The Linke’s (The Left) platform says that Germany should act in accordance with international law and universal human rights, including civil, economic, social, and cultural norms. German foreign policy should create a global social infrastructure that enables everyone to gain access to education, health, work, and a self-determined life in dignity and social security. The protection of human rights is a clear priority when it comes to a fair world economic order, corporate responsibility, and the right to food. The Linke says the production and export of arms should be stopped. It rejects invoking human rights to legitimize military intervention and calls for strengthening international law in this regard. It also says the German government should join the Additional Protocol to the International Covenant on Economic, Social and Cultural Rights, so that people whose rights are violated can appeal to the UN committee for a remedy. On asylum and migration policy, the party believes the basic right to asylum is not adequately guaranteed in the German constitution, and opposes an upper limit to asylum seekers, and restrictions on family reunification.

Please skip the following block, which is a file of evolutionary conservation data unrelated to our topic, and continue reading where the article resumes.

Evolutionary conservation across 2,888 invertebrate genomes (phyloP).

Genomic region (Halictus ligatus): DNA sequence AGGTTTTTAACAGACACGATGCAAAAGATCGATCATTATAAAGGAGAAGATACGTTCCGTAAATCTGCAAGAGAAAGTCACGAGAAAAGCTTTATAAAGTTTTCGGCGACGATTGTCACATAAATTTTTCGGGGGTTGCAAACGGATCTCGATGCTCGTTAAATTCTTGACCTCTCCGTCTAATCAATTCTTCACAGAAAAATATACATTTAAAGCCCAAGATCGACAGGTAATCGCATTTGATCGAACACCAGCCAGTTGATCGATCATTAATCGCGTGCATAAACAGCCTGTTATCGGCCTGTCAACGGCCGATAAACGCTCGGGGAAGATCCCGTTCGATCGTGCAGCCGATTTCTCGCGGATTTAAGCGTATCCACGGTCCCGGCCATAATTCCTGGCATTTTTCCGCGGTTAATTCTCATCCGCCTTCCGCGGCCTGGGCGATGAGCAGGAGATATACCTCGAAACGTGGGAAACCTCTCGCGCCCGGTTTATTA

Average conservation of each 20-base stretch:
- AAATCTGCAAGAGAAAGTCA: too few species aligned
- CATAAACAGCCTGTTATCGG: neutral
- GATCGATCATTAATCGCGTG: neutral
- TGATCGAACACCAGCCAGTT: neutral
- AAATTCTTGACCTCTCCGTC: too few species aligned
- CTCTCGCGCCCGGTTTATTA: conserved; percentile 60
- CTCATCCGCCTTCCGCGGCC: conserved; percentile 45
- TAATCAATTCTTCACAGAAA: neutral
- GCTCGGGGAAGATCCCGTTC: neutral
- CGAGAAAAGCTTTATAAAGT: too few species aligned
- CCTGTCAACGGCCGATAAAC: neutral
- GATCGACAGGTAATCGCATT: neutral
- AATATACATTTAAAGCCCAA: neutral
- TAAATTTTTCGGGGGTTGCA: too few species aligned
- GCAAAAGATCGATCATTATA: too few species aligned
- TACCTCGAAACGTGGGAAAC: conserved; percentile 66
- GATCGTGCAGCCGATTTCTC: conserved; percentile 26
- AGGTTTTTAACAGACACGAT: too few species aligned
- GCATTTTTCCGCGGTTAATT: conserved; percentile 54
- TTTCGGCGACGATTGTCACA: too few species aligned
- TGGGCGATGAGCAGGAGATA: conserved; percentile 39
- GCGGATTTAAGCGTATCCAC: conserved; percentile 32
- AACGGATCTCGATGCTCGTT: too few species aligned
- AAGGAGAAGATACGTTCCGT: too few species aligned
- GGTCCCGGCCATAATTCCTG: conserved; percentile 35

Bündnis 90/Die Grünen's election platform on foreign policy contains a separate subsection on “Peace, Global Equity and Human Rights.” It says that foreign policy engagements should follow the guiding principles of human rights and international law. Specifically, it supports greater protection for human rights defenders and the appointment of dedicated human rights consultants at all German embassies, and the establishment of a council for peace, sustainability, and human rights to review government action related to the United Nations Sustainable Development Goals. The platform says that development policy should be based on human rights, that women’s rights are an important factor for foreign and development policy, and that there should be worldwide protection for LGBT people. Arms exports to conflict areas and countries in which severe human rights violations are taking place should be prohibited by law. The platform supports the principle of “responsibility to protect” in cases of crimes against humanity. It says that trade relationships should be held to human rights standards, and that companies are responsible for the social consequences of their actions. On migration and asylum policy, Bündnis 90/Die Grünen advocates protecting the right to asylum, and opposes an upper limit on asylum seekers and restrictions on family reunification.